3. Add up all of the bottom numbers (diastolic blood pressure) and divide by the total number of measurements that you recorded

4. Then put the average systolic over the average diastolic and now you have your average weekly blood pressure

Example: If you are measuring once a day for 7 days you will have 7 blood pressure readings: 130/80 150/90 145/85 140/90 135/80 140/85 145/90

All systolic readings: 130+150+145+140+135+140+145 = 985 Divide by total number of readings: 985 divided by 7 = 141 (round)

All diastolic readings: 80+90+85+90+80+85+90 = 600 Divide by total number of readings: 600 divided by 7 = 86 (round)

Average BP for one reading a day for 7 days = 141/86

Now, I’m sure you're wondering when to check your blood pressure again. Well, here are some common reasons to recheck your average blood pressure.

  • After making changes to the foods you eat for about a month
  • When you start walking or exercising for about a month
  • Every 10 lbs you lose
  • Any time you start a new medication you will want to measure your blood pressure for about 2 weeks to see the full effect of the medication
  • When you start or stop a new supplement
  • When your doctor tells you to
  • When you are having any of these symptoms- headache, dizziness, nausea, vomiting
  • After obstructive sleep apnea, pain, or heartburn/GERD is treated

2. Which way is your blood pressure trending

The average of your blood pressure readings over a period of time gives a clue to how your numbers are trending. The trend is what is important. The term 'trend' means a general direction in which something is developing or changing.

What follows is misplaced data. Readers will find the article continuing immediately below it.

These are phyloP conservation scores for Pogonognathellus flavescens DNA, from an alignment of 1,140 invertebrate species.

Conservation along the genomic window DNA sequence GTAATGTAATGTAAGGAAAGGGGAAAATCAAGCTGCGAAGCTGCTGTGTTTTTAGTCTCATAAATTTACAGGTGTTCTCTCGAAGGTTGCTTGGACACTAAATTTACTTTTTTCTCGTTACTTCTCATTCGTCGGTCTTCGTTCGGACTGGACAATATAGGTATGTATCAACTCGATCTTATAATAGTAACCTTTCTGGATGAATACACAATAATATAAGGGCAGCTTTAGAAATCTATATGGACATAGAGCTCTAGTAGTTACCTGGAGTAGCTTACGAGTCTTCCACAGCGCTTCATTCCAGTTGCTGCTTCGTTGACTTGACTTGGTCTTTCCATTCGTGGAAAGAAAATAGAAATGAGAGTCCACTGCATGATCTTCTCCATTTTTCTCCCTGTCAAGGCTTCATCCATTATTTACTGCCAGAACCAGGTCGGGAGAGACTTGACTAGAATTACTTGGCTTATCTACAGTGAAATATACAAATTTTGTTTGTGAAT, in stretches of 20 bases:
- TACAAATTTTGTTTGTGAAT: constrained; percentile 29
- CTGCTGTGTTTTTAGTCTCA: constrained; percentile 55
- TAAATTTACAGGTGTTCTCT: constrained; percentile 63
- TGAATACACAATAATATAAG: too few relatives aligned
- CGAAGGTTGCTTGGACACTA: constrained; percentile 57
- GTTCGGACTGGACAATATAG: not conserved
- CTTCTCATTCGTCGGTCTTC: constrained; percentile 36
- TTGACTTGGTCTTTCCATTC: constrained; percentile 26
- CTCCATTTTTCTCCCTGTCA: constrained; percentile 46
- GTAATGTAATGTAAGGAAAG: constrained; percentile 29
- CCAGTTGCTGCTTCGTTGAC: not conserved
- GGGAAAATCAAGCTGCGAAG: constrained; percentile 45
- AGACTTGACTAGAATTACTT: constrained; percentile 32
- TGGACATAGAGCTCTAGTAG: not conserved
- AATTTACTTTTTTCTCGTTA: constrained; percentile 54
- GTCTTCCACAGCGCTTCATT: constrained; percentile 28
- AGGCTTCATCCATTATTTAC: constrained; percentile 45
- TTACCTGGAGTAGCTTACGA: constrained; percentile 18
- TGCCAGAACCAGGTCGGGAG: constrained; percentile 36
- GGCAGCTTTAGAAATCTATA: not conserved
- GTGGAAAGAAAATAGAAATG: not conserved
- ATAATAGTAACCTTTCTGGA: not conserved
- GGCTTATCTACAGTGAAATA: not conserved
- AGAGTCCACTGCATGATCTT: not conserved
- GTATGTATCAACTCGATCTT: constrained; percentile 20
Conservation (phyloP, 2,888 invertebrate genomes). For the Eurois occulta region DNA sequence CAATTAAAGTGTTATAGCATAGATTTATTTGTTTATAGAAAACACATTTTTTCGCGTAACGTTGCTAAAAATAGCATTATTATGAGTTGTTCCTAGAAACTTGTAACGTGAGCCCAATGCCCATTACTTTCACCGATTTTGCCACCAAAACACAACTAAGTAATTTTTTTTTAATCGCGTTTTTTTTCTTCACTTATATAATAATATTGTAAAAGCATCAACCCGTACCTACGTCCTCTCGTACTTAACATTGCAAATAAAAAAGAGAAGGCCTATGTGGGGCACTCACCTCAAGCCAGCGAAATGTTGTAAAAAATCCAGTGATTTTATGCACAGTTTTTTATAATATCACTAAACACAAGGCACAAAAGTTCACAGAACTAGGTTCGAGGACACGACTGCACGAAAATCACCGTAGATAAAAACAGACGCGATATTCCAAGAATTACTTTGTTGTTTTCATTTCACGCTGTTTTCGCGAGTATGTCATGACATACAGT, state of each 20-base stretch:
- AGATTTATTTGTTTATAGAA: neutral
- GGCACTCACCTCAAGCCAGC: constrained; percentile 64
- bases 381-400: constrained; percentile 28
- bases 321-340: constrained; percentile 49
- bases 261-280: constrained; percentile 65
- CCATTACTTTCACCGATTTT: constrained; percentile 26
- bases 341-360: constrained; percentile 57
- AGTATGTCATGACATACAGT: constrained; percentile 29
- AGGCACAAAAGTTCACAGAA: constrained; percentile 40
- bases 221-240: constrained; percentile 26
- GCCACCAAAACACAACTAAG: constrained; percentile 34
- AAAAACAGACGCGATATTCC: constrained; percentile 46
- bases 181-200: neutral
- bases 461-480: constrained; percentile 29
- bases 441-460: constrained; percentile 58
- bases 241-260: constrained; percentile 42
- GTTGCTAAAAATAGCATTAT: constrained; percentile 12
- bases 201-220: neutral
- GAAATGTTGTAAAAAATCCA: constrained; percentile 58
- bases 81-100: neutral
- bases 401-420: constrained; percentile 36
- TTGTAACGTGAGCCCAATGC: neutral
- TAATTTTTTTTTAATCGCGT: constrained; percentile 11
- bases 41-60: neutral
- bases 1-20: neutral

This is especially good to see if your blood pressure is slowly creeping up, staying the same, or lowering.

It’s really nice to take these numbers with you to your doctor’s appointment especially if you have white coat syndrome. You can show your doctor that your numbers are much lower at home.

You can measure your daily average, weekly average, or monthly average and see a trend.

I like the weekly trend since your daily blood pressure is variable.

If you have been measuring and recording for a while, you can go back and calculate your averages for each week and put them on your calendar so you can see them over the month and year.

Look at the trend. Are your averages going up...down..staying the same?

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Do you notice a trend that maybe after a weekend of traveling and eating out a lot? Do you notice a higher average when you are more stressed? What is causing your trend up? What is causing your trend down (hopefully diet and exercise!)?


1. Take your blood pressure readings and calculate a weekly average

2. Record those averages on a calendar so you can identify trends

BONUS TIP: Focus on eating whole foods (avoiding pre-packaged food-like substances as much as possible) including protein, healthy fats and vegetables, until you are satiated (that feeling where you are about 80% full).

Don't deprive yourself since this always backfires, causing you to eat more food later in the day.

Most processed foods have chemical additives, added sugars, and a high sodium content that make it difficult for us to limit consumption and spike blood pressure. In fact, this is the foundation for the DASH diet (Dietary Approaches to Stop Hypertension).

The DASH diet reduces blood pressure by an average of 11 points, that's equivalent to one blood pressure drug!!! This means that changing your diet alone could reduce your need for blood pressure medication! Read more about how to start eating the right foods to help lower your blood pressure here.

Or download your FREE Starter Kit to lower your blood pressure naturally without medication. Yes, you CAN do that!! Click on the image below and I'll send your free kit plus 60 recipes over to your inbox right now!

I hope this provides you with a foundation for how you monitor and manage your blood pressure.

What was your biggest takeaway? Comment below and let me know!

Related articles: What Causes High Blood Pressure & What You Can Do About It